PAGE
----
Pertwee credited his performance as the Third Doctor for helping him work out exactly who he really was when he was not resorting to comedic disguises or voices: a dapper, technologically oriented man of action. This was because BBC Head of Drama Shaun Sutton had advised him to act out the Third Doctor as himself: in effect, to "play Jon Pertwee." Pertwee remembered asking himself, when so advised, "Now who in the hell is that?" His performances, he said in his later years, helped him to determine the answer to that question.
In 1971 he appeared in the Amicus horror compendium The House That Dripped Blood. Filming in the summer of 1970, between his first and second Doctor Who seasons, Pertwee played the lead in the last segment of the film as Paul Henderson, an arrogant horror film star who meets his doom thanks to a genuine vampire cloak.
In 1973, during the peak of his Doctor Who powers, Pertwee endorsed the Co-op's Baking Your Cake and Eating it, a recipe book written by Sarah Charles. It has been given the unofficial title of The Jon Pertwee Recipe Book.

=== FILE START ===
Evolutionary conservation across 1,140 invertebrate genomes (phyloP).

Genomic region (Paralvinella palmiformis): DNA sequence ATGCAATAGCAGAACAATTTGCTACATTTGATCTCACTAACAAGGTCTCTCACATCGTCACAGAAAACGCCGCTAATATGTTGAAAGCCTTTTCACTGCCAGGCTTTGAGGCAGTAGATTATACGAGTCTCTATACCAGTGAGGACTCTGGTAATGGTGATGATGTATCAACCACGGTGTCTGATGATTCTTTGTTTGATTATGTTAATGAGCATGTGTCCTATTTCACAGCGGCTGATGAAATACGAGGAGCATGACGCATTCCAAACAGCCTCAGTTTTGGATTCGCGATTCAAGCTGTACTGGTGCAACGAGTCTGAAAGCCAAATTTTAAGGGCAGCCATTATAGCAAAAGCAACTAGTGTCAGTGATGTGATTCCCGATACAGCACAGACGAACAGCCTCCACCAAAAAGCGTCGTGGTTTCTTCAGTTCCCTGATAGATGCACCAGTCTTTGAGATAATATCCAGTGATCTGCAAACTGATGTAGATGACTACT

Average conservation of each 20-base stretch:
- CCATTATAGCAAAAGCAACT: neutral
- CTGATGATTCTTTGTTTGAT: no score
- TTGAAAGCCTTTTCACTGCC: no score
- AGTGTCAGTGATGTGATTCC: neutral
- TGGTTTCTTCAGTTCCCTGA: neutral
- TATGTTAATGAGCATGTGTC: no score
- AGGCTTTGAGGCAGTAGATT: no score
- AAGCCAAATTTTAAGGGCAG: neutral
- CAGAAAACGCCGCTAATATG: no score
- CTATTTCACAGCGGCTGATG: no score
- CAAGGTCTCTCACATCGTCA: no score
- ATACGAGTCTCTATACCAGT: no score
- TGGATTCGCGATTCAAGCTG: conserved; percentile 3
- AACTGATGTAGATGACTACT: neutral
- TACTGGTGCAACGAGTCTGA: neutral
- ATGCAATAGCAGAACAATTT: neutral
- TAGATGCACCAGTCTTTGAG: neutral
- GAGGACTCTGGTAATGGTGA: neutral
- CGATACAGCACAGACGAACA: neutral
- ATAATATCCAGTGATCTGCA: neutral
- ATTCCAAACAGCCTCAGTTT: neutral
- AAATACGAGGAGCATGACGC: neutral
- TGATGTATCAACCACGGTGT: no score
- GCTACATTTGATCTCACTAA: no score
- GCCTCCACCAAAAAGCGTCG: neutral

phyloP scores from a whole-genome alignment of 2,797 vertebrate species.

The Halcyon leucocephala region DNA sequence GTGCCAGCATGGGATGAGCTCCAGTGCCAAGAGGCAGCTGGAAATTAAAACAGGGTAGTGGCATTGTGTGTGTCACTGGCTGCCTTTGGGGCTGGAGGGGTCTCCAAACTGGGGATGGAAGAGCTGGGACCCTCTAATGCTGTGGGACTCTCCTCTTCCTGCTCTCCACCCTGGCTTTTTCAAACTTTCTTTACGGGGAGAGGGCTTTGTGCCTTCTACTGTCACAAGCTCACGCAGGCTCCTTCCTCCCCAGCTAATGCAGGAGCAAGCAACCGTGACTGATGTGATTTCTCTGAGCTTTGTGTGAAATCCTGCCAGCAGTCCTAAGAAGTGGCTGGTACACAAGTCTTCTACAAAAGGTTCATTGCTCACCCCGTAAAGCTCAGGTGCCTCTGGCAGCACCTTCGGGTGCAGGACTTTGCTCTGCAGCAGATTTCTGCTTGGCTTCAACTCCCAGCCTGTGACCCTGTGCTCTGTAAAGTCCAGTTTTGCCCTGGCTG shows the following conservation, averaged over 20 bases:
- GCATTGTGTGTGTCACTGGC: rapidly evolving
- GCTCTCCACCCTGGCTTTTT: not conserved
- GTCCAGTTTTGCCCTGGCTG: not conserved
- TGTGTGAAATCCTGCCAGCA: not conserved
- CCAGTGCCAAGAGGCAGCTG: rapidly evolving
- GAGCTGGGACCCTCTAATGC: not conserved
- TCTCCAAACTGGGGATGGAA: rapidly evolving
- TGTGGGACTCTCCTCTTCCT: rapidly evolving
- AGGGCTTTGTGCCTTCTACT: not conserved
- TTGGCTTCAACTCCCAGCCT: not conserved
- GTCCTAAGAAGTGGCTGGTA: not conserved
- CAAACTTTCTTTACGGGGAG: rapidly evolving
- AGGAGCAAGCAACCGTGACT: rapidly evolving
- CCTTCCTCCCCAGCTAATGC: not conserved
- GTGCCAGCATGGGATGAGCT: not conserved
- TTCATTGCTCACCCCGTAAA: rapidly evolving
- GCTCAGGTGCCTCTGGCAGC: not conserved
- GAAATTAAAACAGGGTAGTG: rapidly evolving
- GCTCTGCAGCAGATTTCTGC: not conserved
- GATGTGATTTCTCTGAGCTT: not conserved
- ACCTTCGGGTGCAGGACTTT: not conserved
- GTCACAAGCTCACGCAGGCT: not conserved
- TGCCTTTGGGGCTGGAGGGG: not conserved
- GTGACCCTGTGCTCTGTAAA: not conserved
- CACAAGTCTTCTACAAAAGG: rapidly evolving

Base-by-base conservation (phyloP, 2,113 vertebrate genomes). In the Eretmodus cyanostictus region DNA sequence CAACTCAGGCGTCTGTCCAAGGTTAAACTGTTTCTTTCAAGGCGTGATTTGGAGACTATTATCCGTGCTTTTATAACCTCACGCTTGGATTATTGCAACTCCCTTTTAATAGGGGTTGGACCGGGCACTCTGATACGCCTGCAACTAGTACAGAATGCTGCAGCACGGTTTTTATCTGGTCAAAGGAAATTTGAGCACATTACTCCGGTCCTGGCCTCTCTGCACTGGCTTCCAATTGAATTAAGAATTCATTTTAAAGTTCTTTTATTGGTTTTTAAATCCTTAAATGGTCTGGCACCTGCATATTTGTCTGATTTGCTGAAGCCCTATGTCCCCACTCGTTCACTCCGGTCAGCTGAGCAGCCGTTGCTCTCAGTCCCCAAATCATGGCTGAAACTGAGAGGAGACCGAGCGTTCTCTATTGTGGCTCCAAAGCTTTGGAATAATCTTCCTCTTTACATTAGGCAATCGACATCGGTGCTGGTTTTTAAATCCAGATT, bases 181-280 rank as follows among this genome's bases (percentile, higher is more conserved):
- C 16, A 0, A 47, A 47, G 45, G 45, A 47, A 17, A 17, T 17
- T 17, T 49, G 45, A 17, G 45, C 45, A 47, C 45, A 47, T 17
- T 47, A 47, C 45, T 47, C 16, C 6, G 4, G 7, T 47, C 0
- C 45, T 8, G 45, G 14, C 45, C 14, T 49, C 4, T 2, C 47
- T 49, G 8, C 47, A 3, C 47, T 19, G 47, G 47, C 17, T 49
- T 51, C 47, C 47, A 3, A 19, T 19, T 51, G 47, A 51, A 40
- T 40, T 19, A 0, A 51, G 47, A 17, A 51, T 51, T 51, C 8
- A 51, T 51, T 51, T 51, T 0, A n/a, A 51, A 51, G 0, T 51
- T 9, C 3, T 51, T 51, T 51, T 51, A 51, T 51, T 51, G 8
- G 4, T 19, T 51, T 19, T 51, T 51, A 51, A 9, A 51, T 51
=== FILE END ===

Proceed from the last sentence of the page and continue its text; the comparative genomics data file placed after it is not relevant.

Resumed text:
In early 1974, Pertwee announced he would step down as the Doctor to resume his stage career in The Bedwinner, also citing typecasting in the role as the reason for leaving, though later he would say that the catalyst for his departure was the death of his good friend and co-star Roger Delgado (The Master) and the departures of co-star Katy Manning and producer Barry Letts. His last full-time appearance in the series was in the story Planet of the Spiders in June 1974, which finished with Tom Baker replacing him in the role. Although ratings for the series rose higher under his successor, who overtook him in popularity and became widely viewed as the definitive Doctor, Pertwee's tenure in Doctor Who has been praised by The Daily Telegraph critic Dr. Tim Stanley as "the high point of the programme as a serious piece of science-fiction".